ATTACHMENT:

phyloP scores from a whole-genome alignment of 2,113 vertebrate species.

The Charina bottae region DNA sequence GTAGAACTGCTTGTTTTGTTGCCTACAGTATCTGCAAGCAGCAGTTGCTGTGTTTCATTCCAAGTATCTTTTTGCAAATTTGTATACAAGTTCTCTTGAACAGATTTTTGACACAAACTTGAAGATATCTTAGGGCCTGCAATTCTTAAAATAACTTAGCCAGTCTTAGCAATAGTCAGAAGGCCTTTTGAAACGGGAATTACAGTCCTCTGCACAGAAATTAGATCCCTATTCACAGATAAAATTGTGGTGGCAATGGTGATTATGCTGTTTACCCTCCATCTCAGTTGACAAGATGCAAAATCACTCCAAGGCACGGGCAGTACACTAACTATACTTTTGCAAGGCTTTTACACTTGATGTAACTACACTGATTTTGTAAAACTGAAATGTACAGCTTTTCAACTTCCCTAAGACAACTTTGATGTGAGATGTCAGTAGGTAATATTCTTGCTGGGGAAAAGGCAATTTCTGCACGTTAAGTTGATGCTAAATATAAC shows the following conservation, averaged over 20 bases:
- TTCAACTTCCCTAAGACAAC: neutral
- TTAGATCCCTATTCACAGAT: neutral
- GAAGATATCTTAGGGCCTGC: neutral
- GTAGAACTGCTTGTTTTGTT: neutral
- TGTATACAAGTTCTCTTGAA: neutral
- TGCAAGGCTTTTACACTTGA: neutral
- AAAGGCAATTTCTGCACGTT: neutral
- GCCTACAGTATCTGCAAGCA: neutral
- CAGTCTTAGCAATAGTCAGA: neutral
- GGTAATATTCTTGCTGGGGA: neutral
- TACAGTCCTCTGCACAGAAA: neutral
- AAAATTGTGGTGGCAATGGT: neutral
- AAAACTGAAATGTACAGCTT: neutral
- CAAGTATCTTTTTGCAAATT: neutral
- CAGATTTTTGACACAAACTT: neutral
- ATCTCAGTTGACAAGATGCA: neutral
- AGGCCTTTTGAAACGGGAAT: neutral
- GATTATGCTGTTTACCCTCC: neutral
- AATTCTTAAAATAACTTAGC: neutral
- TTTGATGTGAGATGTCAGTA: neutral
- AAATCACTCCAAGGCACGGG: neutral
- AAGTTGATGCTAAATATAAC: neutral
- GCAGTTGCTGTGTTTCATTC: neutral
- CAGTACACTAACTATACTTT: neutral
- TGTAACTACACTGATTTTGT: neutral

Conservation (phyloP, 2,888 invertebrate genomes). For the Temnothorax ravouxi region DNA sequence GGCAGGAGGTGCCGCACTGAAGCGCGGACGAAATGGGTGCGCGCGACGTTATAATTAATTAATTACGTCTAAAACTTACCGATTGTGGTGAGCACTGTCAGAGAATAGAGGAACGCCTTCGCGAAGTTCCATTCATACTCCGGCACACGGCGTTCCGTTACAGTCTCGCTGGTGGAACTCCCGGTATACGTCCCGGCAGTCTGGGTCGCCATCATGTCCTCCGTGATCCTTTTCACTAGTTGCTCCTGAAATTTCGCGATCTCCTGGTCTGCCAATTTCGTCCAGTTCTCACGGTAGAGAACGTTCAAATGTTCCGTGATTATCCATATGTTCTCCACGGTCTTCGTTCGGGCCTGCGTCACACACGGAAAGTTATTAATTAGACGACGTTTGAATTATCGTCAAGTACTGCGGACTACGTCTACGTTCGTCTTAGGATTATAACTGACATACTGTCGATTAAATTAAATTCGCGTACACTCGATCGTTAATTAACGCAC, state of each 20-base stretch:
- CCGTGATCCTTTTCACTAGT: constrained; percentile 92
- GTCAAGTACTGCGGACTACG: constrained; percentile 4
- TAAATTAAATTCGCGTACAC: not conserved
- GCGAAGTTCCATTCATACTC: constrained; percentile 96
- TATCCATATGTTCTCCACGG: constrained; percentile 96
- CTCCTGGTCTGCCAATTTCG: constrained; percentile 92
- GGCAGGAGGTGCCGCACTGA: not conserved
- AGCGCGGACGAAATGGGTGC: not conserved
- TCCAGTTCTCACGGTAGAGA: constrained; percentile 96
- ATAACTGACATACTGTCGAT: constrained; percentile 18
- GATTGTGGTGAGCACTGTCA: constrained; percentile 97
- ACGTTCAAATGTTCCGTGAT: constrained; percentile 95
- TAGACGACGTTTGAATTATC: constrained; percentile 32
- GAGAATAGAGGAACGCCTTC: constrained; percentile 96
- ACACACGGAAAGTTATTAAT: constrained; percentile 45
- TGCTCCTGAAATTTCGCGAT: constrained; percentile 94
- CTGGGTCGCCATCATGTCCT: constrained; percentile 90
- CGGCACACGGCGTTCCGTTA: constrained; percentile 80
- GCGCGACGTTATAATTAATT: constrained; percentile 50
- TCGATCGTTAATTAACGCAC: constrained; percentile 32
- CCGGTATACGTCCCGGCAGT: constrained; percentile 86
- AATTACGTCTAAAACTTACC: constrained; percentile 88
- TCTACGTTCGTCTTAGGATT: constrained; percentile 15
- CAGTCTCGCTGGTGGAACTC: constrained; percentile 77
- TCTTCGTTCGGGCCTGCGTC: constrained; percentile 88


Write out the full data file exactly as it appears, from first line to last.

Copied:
phyloP scores from a whole-genome alignment of 2,113 vertebrate species.

The Charina bottae region DNA sequence GTAGAACTGCTTGTTTTGTTGCCTACAGTATCTGCAAGCAGCAGTTGCTGTGTTTCATTCCAAGTATCTTTTTGCAAATTTGTATACAAGTTCTCTTGAACAGATTTTTGACACAAACTTGAAGATATCTTAGGGCCTGCAATTCTTAAAATAACTTAGCCAGTCTTAGCAATAGTCAGAAGGCCTTTTGAAACGGGAATTACAGTCCTCTGCACAGAAATTAGATCCCTATTCACAGATAAAATTGTGGTGGCAATGGTGATTATGCTGTTTACCCTCCATCTCAGTTGACAAGATGCAAAATCACTCCAAGGCACGGGCAGTACACTAACTATACTTTTGCAAGGCTTTTACACTTGATGTAACTACACTGATTTTGTAAAACTGAAATGTACAGCTTTTCAACTTCCCTAAGACAACTTTGATGTGAGATGTCAGTAGGTAATATTCTTGCTGGGGAAAAGGCAATTTCTGCACGTTAAGTTGATGCTAAATATAAC shows the following conservation, averaged over 20 bases:
- TTCAACTTCCCTAAGACAAC: neutral
- TTAGATCCCTATTCACAGAT: neutral
- GAAGATATCTTAGGGCCTGC: neutral
- GTAGAACTGCTTGTTTTGTT: neutral
- TGTATACAAGTTCTCTTGAA: neutral
- TGCAAGGCTTTTACACTTGA: neutral
- AAAGGCAATTTCTGCACGTT: neutral
- GCCTACAGTATCTGCAAGCA: neutral
- CAGTCTTAGCAATAGTCAGA: neutral
- GGTAATATTCTTGCTGGGGA: neutral
- TACAGTCCTCTGCACAGAAA: neutral
- AAAATTGTGGTGGCAATGGT: neutral
- AAAACTGAAATGTACAGCTT: neutral
- CAAGTATCTTTTTGCAAATT: neutral
- CAGATTTTTGACACAAACTT: neutral
- ATCTCAGTTGACAAGATGCA: neutral
- AGGCCTTTTGAAACGGGAAT: neutral
- GATTATGCTGTTTACCCTCC: neutral
- AATTCTTAAAATAACTTAGC: neutral
- TTTGATGTGAGATGTCAGTA: neutral
- AAATCACTCCAAGGCACGGG: neutral
- AAGTTGATGCTAAATATAAC: neutral
- GCAGTTGCTGTGTTTCATTC: neutral
- CAGTACACTAACTATACTTT: neutral
- TGTAACTACACTGATTTTGT: neutral

Conservation (phyloP, 2,888 invertebrate genomes). For the Temnothorax ravouxi region DNA sequence GGCAGGAGGTGCCGCACTGAAGCGCGGACGAAATGGGTGCGCGCGACGTTATAATTAATTAATTACGTCTAAAACTTACCGATTGTGGTGAGCACTGTCAGAGAATAGAGGAACGCCTTCGCGAAGTTCCATTCATACTCCGGCACACGGCGTTCCGTTACAGTCTCGCTGGTGGAACTCCCGGTATACGTCCCGGCAGTCTGGGTCGCCATCATGTCCTCCGTGATCCTTTTCACTAGTTGCTCCTGAAATTTCGCGATCTCCTGGTCTGCCAATTTCGTCCAGTTCTCACGGTAGAGAACGTTCAAATGTTCCGTGATTATCCATATGTTCTCCACGGTCTTCGTTCGGGCCTGCGTCACACACGGAAAGTTATTAATTAGACGACGTTTGAATTATCGTCAAGTACTGCGGACTACGTCTACGTTCGTCTTAGGATTATAACTGACATACTGTCGATTAAATTAAATTCGCGTACACTCGATCGTTAATTAACGCAC, state of each 20-base stretch:
- CCGTGATCCTTTTCACTAGT: constrained; percentile 92
- GTCAAGTACTGCGGACTACG: constrained; percentile 4
- TAAATTAAATTCGCGTACAC: not conserved
- GCGAAGTTCCATTCATACTC: constrained; percentile 96
- TATCCATATGTTCTCCACGG: constrained; percentile 96
- CTCCTGGTCTGCCAATTTCG: constrained; percentile 92
- GGCAGGAGGTGCCGCACTGA: not conserved
- AGCGCGGACGAAATGGGTGC: not conserved
- TCCAGTTCTCACGGTAGAGA: constrained; percentile 96
- ATAACTGACATACTGTCGAT: constrained; percentile 18
- GATTGTGGTGAGCACTGTCA: constrained; percentile 97
- ACGTTCAAATGTTCCGTGAT: constrained; percentile 95
- TAGACGACGTTTGAATTATC: constrained; percentile 32
- GAGAATAGAGGAACGCCTTC: constrained; percentile 96
- ACACACGGAAAGTTATTAAT: constrained; percentile 45
- TGCTCCTGAAATTTCGCGAT: constrained; percentile 94
- CTGGGTCGCCATCATGTCCT: constrained; percentile 90
- CGGCACACGGCGTTCCGTTA: constrained; percentile 80
- GCGCGACGTTATAATTAATT: constrained; percentile 50
- TCGATCGTTAATTAACGCAC: constrained; percentile 32
- CCGGTATACGTCCCGGCAGT: constrained; percentile 86
- AATTACGTCTAAAACTTACC: constrained; percentile 88
- TCTACGTTCGTCTTAGGATT: constrained; percentile 15
- CAGTCTCGCTGGTGGAACTC: constrained; percentile 77
- TCTTCGTTCGGGCCTGCGTC: constrained; percentile 88